‘We Want Them to Have a Voice’: Engaging Diverse Communities

‘We Want Them to Have a Voice’: Engaging Diverse Communities

The planning and design of public spaces, projects in the public realm and in diverse communities are filled with challenges.  One of the most important challenges for the project team is connecting with the local community in an honest, meaningful and productive way. Building a trust during the planning and design process is critical to project success. That trust and the creation of a shared vision can only be reached by blending technical knowledge and community experience or local knowledge.  To ensure that the blend has equal measures of both, the project team must elevate their commitment to identifying and engaging the community, thereby turning up the volume.

WithersRavenel’s Senior Director of Design + Planning Gary Warner and Parks and Recreation Director Brian Starkey have decades of experience working with numerous communities on a variety of projects.  Based on their successes and failures, they have developed some insight on how to reach diverse audiences and have meaningful community conversations.  The project team needs to spend time in the community, the process needs to offer multiple opportunities for engagement, community champions need to be involved, and our clients need to support a robust strategy.

The biggest key, Starkey said, is meeting people where they are. Spending time in the community, providing appropriate virtual platforms, and participating in community events can all be part of the overall strategy.  But first who is the community?  It can be the immediate neighborhood, the city, the state, a particular cultural group, or a special interest group.  Frequently, it is a combination and methods of communication need to be specific to each.

Warner said an effective way to understand the community early in the project process is to do your research and walk its streets. “Walking through the community, you can get a truer sense of it,” he said. Businesses can be visited, conversations with owners and residents can be an early chance to gather thoughts and opinions. Additional discussions with the client and research can yield details on a community’s makeup, so a true representative audience is reached.

Location, location, location

The location of meeting sites is another factor that can influence engagement. How accessible is a meeting site? Is the site on a public bus line, particularly if the community involves more pedestrian travel? Would a centralized or more familiar location, such as a church, community center or even outside a grocery store, make it more likely that a larger, representative audience would attend? Can we set up shop at a larger community event to reach a large number and cross-section of people? Are there language barriers that need to be addressed?

Giving community members a variety of options to engage is central to a successful strategy. Ultimately, most of those interested in a project will be encountered through public or virtual meetings, or share their views through surveys and interviews.

“We often adapt our process to be as inclusive as possible,” Warner said. “6 p.m. on a weeknight isn’t going to work for everyone. Sometimes we will go from 7 a.m. to 7 p.m. at one place, so people can come by and meet us and share their thoughts when it works for them.” Multiple meetings on different days and times are another option to allow people who work nontraditional hours the chance to attend.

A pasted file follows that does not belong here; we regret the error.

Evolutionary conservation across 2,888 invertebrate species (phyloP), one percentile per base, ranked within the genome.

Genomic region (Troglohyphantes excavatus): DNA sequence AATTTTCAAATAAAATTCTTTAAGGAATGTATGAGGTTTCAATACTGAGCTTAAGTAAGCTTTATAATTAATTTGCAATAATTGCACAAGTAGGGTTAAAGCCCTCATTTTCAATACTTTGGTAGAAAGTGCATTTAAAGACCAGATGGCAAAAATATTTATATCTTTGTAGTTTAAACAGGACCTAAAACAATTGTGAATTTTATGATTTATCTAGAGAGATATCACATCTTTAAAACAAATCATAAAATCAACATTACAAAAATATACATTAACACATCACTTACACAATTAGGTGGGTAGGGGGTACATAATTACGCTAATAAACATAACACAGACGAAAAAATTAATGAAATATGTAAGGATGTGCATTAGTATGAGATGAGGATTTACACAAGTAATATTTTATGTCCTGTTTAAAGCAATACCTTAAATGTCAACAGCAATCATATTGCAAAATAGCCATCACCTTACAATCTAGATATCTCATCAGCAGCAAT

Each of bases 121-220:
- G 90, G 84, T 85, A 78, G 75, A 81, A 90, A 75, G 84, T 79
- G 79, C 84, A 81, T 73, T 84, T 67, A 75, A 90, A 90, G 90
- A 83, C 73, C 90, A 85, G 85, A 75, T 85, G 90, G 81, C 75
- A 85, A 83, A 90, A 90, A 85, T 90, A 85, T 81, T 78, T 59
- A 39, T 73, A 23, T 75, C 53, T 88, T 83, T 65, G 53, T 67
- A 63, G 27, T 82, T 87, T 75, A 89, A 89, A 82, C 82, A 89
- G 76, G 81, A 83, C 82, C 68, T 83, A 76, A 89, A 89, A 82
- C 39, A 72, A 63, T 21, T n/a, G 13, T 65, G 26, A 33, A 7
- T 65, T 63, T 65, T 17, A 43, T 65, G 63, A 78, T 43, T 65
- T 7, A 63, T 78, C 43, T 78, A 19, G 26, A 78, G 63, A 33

And while virtual meetings in the time of COVID have become the norm, not all people have access to technology, the skill set or the interest in online gathering. Nowadays, we are doing all of the above: virtual meetings and online surveys plus a live-and-in-person public option with safety and social distancing.

“Reaching out to community leaders and involving them as project champions can strengthen the lines of communication and is also an effective strategy to building engagement,” Starkey said.

“Having community leaders involved in the process that have the same passion for outreach and collaboration that we do, is extremely helpful in getting residents involved,” he said. Starkey understands that building relationships with local leaders, who are not elected officials, goes a long way toward ensuring that all corners of a community are represented.

At the end of the day, effective public engagement comes down to creating trust. To create that trust requires time and the support of our clients to invest that time and follow through with implementation. Project team members need to be aware of their own biases and recognize that community members might not be quick or willing to share their concerns and ideas and aspirations, especially if they feel they have been misled in the past. Our design and planning teams work hard to create trust and overcome that challenge by tailoring the process to the community and trusting it.

“Ultimately, it’s the community’s project,” Warner said. “We want them to have a voice. We need them to have a voice and we feel it is our responsibility as planners, landscape architects and engineers to help turn up the volume of their voice.”

In honor of Black History Month, we’re spotlighting work taking place in North Carolina’s historically black communities. Currently, WithersRavenel is engaged with public space projects in under-resourced communities and we are increasingly aware of the absolutely critical importance of a process designed with equity and inclusivity at its core.  These projects and working with the effected communities have inspired us and we are honored to help tell their stories and establish community places through our work.